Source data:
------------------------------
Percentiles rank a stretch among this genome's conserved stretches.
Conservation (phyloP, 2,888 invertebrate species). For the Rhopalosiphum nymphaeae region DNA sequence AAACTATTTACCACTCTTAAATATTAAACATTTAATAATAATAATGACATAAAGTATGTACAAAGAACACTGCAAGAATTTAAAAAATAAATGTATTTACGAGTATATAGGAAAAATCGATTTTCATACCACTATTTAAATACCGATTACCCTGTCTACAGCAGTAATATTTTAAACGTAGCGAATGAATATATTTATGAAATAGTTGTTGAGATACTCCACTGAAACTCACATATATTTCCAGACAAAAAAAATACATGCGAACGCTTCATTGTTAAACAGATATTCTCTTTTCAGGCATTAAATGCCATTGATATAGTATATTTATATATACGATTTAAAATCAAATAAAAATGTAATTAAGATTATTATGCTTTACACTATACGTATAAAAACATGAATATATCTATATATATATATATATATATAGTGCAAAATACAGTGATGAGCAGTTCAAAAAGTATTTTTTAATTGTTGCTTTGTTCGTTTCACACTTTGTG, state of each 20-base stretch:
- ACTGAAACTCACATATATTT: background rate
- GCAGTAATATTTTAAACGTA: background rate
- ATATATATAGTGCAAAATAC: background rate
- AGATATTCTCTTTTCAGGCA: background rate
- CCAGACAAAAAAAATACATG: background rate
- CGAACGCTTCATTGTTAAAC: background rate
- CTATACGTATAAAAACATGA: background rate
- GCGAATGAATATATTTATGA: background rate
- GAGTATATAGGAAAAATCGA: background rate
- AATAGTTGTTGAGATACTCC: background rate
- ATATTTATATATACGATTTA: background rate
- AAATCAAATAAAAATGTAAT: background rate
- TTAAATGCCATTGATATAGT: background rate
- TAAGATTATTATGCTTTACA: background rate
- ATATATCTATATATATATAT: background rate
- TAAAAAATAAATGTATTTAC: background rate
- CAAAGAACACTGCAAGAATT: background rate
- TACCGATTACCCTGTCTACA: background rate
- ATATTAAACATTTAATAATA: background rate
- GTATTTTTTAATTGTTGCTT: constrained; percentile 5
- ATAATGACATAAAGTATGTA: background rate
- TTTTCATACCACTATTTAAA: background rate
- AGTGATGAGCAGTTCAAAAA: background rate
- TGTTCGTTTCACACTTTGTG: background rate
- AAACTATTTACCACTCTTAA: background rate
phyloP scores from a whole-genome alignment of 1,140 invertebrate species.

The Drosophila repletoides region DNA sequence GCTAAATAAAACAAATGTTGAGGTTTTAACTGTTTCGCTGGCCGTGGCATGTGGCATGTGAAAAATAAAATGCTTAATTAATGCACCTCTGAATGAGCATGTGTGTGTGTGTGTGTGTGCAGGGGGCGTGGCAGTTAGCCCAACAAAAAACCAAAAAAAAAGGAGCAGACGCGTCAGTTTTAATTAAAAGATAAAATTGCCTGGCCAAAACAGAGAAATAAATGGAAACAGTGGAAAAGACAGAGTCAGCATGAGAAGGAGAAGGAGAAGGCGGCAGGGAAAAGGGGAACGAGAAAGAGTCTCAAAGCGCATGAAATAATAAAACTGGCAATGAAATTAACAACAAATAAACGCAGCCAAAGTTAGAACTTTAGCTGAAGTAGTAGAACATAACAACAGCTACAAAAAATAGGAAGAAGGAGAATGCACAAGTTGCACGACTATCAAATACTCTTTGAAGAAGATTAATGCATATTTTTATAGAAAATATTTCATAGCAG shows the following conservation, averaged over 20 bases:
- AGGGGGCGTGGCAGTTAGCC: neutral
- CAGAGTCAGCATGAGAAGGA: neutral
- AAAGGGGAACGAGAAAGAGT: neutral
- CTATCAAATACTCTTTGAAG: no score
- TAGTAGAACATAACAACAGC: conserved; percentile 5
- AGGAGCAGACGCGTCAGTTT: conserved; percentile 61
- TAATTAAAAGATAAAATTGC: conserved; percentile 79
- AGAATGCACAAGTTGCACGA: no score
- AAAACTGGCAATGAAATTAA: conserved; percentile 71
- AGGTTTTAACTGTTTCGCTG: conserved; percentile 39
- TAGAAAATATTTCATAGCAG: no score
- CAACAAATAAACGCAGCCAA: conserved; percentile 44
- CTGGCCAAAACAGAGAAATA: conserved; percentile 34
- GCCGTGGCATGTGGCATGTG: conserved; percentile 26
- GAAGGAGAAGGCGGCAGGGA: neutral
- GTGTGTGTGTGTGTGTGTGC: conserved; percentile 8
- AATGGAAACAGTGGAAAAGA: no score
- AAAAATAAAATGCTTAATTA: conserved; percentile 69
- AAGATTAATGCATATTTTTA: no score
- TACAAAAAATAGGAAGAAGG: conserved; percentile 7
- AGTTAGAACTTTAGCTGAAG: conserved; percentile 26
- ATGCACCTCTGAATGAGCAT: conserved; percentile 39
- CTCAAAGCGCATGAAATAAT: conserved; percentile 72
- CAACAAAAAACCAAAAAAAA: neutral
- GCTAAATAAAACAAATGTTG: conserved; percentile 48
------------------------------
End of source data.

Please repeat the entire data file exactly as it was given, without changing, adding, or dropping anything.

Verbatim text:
Percentiles rank a stretch among this genome's conserved stretches.
Conservation (phyloP, 2,888 invertebrate species). For the Rhopalosiphum nymphaeae region DNA sequence AAACTATTTACCACTCTTAAATATTAAACATTTAATAATAATAATGACATAAAGTATGTACAAAGAACACTGCAAGAATTTAAAAAATAAATGTATTTACGAGTATATAGGAAAAATCGATTTTCATACCACTATTTAAATACCGATTACCCTGTCTACAGCAGTAATATTTTAAACGTAGCGAATGAATATATTTATGAAATAGTTGTTGAGATACTCCACTGAAACTCACATATATTTCCAGACAAAAAAAATACATGCGAACGCTTCATTGTTAAACAGATATTCTCTTTTCAGGCATTAAATGCCATTGATATAGTATATTTATATATACGATTTAAAATCAAATAAAAATGTAATTAAGATTATTATGCTTTACACTATACGTATAAAAACATGAATATATCTATATATATATATATATATATAGTGCAAAATACAGTGATGAGCAGTTCAAAAAGTATTTTTTAATTGTTGCTTTGTTCGTTTCACACTTTGTG, state of each 20-base stretch:
- ACTGAAACTCACATATATTT: background rate
- GCAGTAATATTTTAAACGTA: background rate
- ATATATATAGTGCAAAATAC: background rate
- AGATATTCTCTTTTCAGGCA: background rate
- CCAGACAAAAAAAATACATG: background rate
- CGAACGCTTCATTGTTAAAC: background rate
- CTATACGTATAAAAACATGA: background rate
- GCGAATGAATATATTTATGA: background rate
- GAGTATATAGGAAAAATCGA: background rate
- AATAGTTGTTGAGATACTCC: background rate
- ATATTTATATATACGATTTA: background rate
- AAATCAAATAAAAATGTAAT: background rate
- TTAAATGCCATTGATATAGT: background rate
- TAAGATTATTATGCTTTACA: background rate
- ATATATCTATATATATATAT: background rate
- TAAAAAATAAATGTATTTAC: background rate
- CAAAGAACACTGCAAGAATT: background rate
- TACCGATTACCCTGTCTACA: background rate
- ATATTAAACATTTAATAATA: background rate
- GTATTTTTTAATTGTTGCTT: constrained; percentile 5
- ATAATGACATAAAGTATGTA: background rate
- TTTTCATACCACTATTTAAA: background rate
- AGTGATGAGCAGTTCAAAAA: background rate
- TGTTCGTTTCACACTTTGTG: background rate
- AAACTATTTACCACTCTTAA: background rate
phyloP scores from a whole-genome alignment of 1,140 invertebrate species.

The Drosophila repletoides region DNA sequence GCTAAATAAAACAAATGTTGAGGTTTTAACTGTTTCGCTGGCCGTGGCATGTGGCATGTGAAAAATAAAATGCTTAATTAATGCACCTCTGAATGAGCATGTGTGTGTGTGTGTGTGTGCAGGGGGCGTGGCAGTTAGCCCAACAAAAAACCAAAAAAAAAGGAGCAGACGCGTCAGTTTTAATTAAAAGATAAAATTGCCTGGCCAAAACAGAGAAATAAATGGAAACAGTGGAAAAGACAGAGTCAGCATGAGAAGGAGAAGGAGAAGGCGGCAGGGAAAAGGGGAACGAGAAAGAGTCTCAAAGCGCATGAAATAATAAAACTGGCAATGAAATTAACAACAAATAAACGCAGCCAAAGTTAGAACTTTAGCTGAAGTAGTAGAACATAACAACAGCTACAAAAAATAGGAAGAAGGAGAATGCACAAGTTGCACGACTATCAAATACTCTTTGAAGAAGATTAATGCATATTTTTATAGAAAATATTTCATAGCAG shows the following conservation, averaged over 20 bases:
- AGGGGGCGTGGCAGTTAGCC: neutral
- CAGAGTCAGCATGAGAAGGA: neutral
- AAAGGGGAACGAGAAAGAGT: neutral
- CTATCAAATACTCTTTGAAG: no score
- TAGTAGAACATAACAACAGC: conserved; percentile 5
- AGGAGCAGACGCGTCAGTTT: conserved; percentile 61
- TAATTAAAAGATAAAATTGC: conserved; percentile 79
- AGAATGCACAAGTTGCACGA: no score
- AAAACTGGCAATGAAATTAA: conserved; percentile 71
- AGGTTTTAACTGTTTCGCTG: conserved; percentile 39
- TAGAAAATATTTCATAGCAG: no score
- CAACAAATAAACGCAGCCAA: conserved; percentile 44
- CTGGCCAAAACAGAGAAATA: conserved; percentile 34
- GCCGTGGCATGTGGCATGTG: conserved; percentile 26
- GAAGGAGAAGGCGGCAGGGA: neutral
- GTGTGTGTGTGTGTGTGTGC: conserved; percentile 8
- AATGGAAACAGTGGAAAAGA: no score
- AAAAATAAAATGCTTAATTA: conserved; percentile 69
- AAGATTAATGCATATTTTTA: no score
- TACAAAAAATAGGAAGAAGG: conserved; percentile 7
- AGTTAGAACTTTAGCTGAAG: conserved; percentile 26
- ATGCACCTCTGAATGAGCAT: conserved; percentile 39
- CTCAAAGCGCATGAAATAAT: conserved; percentile 72
- CAACAAAAAACCAAAAAAAA: neutral
- GCTAAATAAAACAAATGTTG: conserved; percentile 48